Hey! Where! are! the! white! women! at!? It's! Yahoo!
In non-tech jobs, that is – still mostly white men running Marissa Mayer's web biz
Yahoo! is the latest web giant to reveal figures on the diversity of its workforce.
The Purple Palace published the report online on Tuesday, breaking down its employees along both gender and ethnicity lines in its tech, non-tech and leadership divisions.
Much like Google, Yahoo! has fielded a workforce which is, by and large, male and either white or Asian. The company reported that its global operation was 85 per cent male in tech positions and 15 per cent female. Women accounted for a larger share of non-tech positions, with 52 per cent of roles.
Despite having Marissa Mayer in the CEO chair, the company's leadership (vice president roles and higher) remains largely male at 77 per cent.
At its US offices, Yahoo! reports that 50 per cent of its employees identify as white and 39 per cent as Asian. Hispanic employees make up 4 per cent and black and multiracial workers each accounted for 2 per cent.
What's it like in the Purple Palace ... stats from the report (Credit: Yahoo!)
Among Yahoo!'s leadership ranks, 78 per cent identified as white and 17 per cent Asian. Asian employees account for 57 per cent of tech jobs with whites at 35 per cent.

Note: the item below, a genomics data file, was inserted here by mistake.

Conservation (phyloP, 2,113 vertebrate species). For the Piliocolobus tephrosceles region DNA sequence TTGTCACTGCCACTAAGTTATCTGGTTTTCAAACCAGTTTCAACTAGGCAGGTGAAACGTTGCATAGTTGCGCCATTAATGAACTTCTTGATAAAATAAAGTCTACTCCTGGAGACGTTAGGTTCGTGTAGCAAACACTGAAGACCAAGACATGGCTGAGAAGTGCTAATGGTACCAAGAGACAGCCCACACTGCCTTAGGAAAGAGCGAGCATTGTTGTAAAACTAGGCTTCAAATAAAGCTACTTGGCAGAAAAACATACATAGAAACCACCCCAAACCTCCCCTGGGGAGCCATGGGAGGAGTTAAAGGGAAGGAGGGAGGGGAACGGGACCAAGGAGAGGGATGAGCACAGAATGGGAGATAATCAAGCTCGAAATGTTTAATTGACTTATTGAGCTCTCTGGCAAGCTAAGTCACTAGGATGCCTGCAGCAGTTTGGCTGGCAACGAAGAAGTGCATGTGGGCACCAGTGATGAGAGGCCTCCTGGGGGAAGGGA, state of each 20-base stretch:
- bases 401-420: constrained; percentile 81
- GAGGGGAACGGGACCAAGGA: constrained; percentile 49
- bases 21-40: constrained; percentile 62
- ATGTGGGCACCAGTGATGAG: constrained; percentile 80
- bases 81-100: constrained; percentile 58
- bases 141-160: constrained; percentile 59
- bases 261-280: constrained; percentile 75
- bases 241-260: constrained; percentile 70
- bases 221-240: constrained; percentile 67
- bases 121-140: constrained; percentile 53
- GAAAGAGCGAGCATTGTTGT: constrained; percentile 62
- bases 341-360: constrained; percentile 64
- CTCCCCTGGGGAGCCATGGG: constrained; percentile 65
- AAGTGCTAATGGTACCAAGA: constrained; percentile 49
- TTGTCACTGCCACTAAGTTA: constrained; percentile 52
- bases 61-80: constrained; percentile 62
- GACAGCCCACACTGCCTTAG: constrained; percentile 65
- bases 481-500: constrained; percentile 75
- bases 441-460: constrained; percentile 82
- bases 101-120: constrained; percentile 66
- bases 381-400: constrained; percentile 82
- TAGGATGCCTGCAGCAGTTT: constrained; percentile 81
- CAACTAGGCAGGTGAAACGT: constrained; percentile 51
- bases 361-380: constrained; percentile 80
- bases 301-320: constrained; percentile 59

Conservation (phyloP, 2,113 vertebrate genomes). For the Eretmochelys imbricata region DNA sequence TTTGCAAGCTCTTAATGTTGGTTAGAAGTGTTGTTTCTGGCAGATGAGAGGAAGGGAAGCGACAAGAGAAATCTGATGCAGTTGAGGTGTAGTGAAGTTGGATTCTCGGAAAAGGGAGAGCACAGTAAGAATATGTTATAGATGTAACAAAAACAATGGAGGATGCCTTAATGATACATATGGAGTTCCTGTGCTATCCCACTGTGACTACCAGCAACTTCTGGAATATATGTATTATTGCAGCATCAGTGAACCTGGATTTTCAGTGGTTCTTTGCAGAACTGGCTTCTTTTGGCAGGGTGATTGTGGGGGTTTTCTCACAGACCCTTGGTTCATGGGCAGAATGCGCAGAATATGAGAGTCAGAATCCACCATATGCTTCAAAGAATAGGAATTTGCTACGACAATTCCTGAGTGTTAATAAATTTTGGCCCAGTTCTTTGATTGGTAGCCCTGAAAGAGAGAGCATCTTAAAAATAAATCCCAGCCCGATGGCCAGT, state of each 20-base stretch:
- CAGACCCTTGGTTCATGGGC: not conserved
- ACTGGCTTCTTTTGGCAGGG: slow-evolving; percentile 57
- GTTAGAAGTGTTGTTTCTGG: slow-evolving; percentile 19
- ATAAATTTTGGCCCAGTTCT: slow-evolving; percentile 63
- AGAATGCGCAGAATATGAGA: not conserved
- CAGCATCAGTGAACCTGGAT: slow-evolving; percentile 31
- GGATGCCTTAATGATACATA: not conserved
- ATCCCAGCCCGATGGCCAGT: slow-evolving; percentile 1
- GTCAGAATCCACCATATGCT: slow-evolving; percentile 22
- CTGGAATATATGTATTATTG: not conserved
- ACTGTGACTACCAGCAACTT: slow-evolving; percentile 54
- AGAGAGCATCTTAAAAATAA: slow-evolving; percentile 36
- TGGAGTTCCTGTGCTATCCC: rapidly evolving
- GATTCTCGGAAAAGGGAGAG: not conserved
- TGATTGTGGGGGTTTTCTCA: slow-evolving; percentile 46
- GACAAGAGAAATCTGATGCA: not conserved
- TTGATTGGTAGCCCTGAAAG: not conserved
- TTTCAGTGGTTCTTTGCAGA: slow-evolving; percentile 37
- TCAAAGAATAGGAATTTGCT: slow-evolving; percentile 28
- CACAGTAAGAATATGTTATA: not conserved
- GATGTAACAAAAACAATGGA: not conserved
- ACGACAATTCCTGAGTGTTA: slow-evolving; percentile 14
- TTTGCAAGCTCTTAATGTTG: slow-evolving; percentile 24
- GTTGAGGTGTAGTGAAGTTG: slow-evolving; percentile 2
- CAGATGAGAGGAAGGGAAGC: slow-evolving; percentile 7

The numbers at Yahoo! bear a striking resemblance to those at Google, which claims that men account for 70 per cent of its total workforce and 79 per cent of leadership roles. Much like Yahoo!, Google counts most of its female employees in administrative "non-tech" job categories.
The lack of women in technical and management roles has also carried over into the startup sector, where researchers estimate as few as two per cent of firms are headed up by women.
"These statistics are only a part of the story - Yahoo! works to ensure that our existing employees feel welcome and supported during their time at the company," wrote Yahoo! chief development officer Jackie Reses.
"We have a wide range of Employee Resource Groups that serve people of diverse backgrounds and are highly engaged in their respective communities." ®
Sponsored: Benefits from the lessons learned in HPC